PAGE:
- All Inclusive
by Francesca Barone
THE GLORIES OF THE GALAPAGOS ISLANDS – BRAND NEW SHIP SILVER ORIGIN
What a combo……
If there were ever a destination worthy of it’s place near the top/at the top of people’s bucket lists then I believe this amazing archipelago of islands must be.
Silver Origin arrived in San Cristobal last week and is patiently waiting there for her first guests mid June 2021 when the season commences.
The voyages are Saturday departures, 7 night rotations doing two different itineraries – San Cristobal to Baltra and vica versa (perfect for a back to back when seven nights just isn’t enough for you).
The Galapagos Islands are a year-round destination and Silver Origin’s calendar currently takes us from the 19th June 2021 all the way through to 1st April 2023.
Your all inclusive package will comprise Economy return flights (Business Class upgrades available on request), all your transfers, 2 nights in Quito (try and visit the Unesco World Heritage site here) to give you time to acclimatize prior to embarkation, your 7 or 14 night all inclusive cruise.
Flights are not direct to these remote destinations and will quite possibly be serviced through the international hub of Amsterdam.
Once on board you will have a few items provided to you which include a wetsuit for adventures that call for one along with a backpack & water bottle which are yours to keep.
The two itinerary variations are shown below but honestly, whichever one you choose you’ll get to experience pretty much everything and more that you are hoping for.
BITE SIZE SHIP & DESTINATIONAL FACTS
- Silver Origin accommodates just 100 fortunate guests per voyage supported by 86 crew and an Expedition team of experienced and knowledgeable personnel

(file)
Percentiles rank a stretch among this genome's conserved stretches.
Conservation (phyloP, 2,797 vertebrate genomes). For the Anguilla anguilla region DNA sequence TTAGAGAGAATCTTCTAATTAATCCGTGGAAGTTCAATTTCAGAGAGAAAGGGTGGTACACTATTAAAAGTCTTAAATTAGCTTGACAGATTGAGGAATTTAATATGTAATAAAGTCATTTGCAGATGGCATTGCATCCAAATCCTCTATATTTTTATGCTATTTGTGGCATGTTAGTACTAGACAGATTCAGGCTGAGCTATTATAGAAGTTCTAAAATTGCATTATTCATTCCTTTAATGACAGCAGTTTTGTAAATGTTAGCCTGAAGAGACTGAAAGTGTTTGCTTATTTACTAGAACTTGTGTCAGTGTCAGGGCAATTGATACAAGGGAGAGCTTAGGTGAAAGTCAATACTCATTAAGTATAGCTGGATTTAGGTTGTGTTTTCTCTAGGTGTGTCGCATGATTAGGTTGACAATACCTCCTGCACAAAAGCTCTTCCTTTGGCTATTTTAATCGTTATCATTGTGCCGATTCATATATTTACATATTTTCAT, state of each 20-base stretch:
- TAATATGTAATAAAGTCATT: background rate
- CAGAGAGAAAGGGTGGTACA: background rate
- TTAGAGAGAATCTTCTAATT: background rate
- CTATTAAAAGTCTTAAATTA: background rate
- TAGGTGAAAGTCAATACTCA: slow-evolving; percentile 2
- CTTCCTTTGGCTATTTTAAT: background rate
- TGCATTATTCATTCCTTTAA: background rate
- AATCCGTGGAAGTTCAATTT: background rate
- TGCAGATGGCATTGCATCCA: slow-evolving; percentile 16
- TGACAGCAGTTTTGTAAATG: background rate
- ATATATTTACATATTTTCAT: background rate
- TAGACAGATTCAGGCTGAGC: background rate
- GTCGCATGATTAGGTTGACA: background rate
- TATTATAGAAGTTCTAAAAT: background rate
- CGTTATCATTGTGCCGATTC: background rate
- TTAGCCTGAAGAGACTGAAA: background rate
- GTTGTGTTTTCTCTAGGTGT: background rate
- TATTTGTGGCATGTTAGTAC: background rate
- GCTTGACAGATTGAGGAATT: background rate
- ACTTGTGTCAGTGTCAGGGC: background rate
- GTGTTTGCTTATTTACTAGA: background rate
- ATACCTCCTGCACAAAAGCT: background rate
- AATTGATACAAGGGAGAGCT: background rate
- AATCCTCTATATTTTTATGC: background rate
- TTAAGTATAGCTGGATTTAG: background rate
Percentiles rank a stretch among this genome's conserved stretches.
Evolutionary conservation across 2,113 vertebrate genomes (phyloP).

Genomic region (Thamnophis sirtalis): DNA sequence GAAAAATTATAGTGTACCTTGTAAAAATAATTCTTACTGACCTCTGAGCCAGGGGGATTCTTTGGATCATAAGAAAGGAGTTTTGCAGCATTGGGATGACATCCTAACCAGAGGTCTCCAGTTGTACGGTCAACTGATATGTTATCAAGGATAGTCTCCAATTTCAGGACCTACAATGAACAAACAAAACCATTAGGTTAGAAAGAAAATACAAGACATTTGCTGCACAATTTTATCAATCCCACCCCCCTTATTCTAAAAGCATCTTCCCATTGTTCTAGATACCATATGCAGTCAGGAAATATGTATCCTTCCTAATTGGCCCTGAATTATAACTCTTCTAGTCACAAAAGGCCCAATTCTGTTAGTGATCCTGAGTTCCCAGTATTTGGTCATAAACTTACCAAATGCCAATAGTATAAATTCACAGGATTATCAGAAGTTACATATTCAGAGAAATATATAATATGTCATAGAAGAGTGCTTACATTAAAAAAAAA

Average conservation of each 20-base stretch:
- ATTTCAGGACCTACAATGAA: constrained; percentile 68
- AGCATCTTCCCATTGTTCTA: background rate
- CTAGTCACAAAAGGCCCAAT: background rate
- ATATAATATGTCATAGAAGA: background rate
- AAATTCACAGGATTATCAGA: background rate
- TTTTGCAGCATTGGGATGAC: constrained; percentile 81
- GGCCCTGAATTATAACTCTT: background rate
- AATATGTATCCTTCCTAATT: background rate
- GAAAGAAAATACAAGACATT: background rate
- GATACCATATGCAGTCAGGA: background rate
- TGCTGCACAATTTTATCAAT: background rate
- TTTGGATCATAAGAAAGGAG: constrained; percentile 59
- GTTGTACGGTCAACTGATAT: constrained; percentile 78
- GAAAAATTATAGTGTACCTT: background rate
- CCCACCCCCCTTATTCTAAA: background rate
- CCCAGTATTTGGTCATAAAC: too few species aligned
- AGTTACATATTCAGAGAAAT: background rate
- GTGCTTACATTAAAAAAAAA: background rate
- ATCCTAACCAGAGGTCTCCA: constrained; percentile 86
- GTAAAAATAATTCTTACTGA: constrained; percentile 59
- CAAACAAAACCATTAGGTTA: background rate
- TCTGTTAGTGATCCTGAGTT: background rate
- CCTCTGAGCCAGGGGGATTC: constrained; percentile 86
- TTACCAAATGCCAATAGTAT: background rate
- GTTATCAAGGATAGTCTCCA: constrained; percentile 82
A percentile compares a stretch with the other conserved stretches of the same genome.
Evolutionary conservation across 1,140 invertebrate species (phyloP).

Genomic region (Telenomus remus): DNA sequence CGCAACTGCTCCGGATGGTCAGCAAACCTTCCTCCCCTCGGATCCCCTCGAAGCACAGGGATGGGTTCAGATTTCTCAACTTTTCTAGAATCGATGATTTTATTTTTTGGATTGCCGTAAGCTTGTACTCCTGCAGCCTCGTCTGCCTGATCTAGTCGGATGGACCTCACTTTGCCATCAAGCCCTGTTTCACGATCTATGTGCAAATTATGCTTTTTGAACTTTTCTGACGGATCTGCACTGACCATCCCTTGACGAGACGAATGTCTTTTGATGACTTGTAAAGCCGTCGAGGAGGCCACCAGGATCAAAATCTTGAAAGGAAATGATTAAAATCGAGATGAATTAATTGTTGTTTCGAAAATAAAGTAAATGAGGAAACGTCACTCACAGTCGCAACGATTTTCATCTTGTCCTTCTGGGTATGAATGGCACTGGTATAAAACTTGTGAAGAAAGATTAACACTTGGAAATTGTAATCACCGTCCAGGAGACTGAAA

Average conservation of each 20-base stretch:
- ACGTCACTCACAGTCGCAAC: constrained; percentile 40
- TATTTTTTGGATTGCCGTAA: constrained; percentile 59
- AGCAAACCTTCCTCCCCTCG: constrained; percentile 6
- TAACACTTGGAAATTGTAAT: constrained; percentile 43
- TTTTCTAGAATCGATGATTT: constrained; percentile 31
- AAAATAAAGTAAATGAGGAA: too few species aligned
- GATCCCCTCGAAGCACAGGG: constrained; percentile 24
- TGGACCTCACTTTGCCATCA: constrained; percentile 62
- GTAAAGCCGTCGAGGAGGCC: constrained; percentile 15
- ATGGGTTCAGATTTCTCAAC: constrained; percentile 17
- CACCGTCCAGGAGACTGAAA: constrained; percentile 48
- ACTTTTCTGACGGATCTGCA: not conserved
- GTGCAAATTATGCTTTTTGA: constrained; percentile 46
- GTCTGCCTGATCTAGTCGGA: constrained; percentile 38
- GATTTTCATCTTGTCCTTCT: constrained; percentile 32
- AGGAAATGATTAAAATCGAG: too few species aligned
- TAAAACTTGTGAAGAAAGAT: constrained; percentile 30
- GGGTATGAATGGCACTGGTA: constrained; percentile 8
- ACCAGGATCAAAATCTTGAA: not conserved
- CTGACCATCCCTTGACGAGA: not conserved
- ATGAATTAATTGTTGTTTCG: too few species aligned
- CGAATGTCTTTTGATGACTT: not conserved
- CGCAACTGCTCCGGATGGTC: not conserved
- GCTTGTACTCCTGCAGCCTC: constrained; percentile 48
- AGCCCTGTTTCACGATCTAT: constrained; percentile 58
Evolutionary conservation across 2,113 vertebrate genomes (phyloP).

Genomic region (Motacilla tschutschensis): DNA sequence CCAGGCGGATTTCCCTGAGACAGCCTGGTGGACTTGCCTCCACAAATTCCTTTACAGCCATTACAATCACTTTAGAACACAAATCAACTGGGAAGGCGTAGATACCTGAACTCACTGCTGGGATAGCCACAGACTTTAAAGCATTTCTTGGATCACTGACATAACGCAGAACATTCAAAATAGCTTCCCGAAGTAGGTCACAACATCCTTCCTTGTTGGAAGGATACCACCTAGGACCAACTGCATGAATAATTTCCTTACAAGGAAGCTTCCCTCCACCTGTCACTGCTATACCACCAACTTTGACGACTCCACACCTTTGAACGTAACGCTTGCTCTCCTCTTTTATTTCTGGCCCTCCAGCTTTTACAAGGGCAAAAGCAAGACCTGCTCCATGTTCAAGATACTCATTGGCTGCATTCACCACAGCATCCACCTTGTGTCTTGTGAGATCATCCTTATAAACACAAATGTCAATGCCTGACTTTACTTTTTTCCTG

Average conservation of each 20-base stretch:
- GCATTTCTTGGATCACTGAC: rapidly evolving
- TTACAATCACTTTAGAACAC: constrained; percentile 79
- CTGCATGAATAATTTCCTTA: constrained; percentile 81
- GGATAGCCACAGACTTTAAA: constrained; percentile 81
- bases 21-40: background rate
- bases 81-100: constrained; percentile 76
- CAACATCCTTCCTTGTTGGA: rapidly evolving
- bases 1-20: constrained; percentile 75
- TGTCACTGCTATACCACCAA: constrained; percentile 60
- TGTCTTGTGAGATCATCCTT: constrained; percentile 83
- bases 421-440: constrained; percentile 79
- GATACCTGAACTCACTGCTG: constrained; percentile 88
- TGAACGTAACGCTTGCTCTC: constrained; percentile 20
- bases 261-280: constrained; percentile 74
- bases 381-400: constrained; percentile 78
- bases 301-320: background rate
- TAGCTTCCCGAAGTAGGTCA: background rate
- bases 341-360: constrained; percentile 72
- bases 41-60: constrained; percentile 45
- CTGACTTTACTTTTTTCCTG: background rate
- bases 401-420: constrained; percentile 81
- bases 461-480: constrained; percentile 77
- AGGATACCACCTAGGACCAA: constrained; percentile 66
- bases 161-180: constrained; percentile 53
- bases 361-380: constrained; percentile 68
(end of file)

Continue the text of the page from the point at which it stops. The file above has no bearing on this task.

- You’ll be treated to the highest guest to crew ratio in the Galapagos
- A team of Ecuadorian expert guides.
- Just 51 suites – all balconies, ranging from 325 up to 1700 square feet
- Silver Origin has no anchors. Only GPS and propellers around her
- Eight Zodiacs to take you on your memory-filling adventures – some will be ‘wet’ and some ‘dry’ landings. No need to pre-book, it’s all done on board.
- Eight/ten guests in each group on Zodiac tours
- State of the art on board technology including an interactive expanse of digital wall
- Destination is close to equator so midday is hottest time of the day
- You’ll have two landings a day (sailing from one to the other over lunch time period)
- Morning excursions usually leave early, around 8 ish
- Zodiac sunset cruises available in the evenings
- All activity levels catered for.
- Fantastic multi-generational destination
- When you are ashore you will ALWAYS be with a guide
- Silversea continue to have their partnership with Royal Geographic
- Fantastic snorkelling opportunities either off the beach or from a trip out on Zodiac dependant upon your level of ability
- The Galapagos Islands are 620 miles from South America’s mainland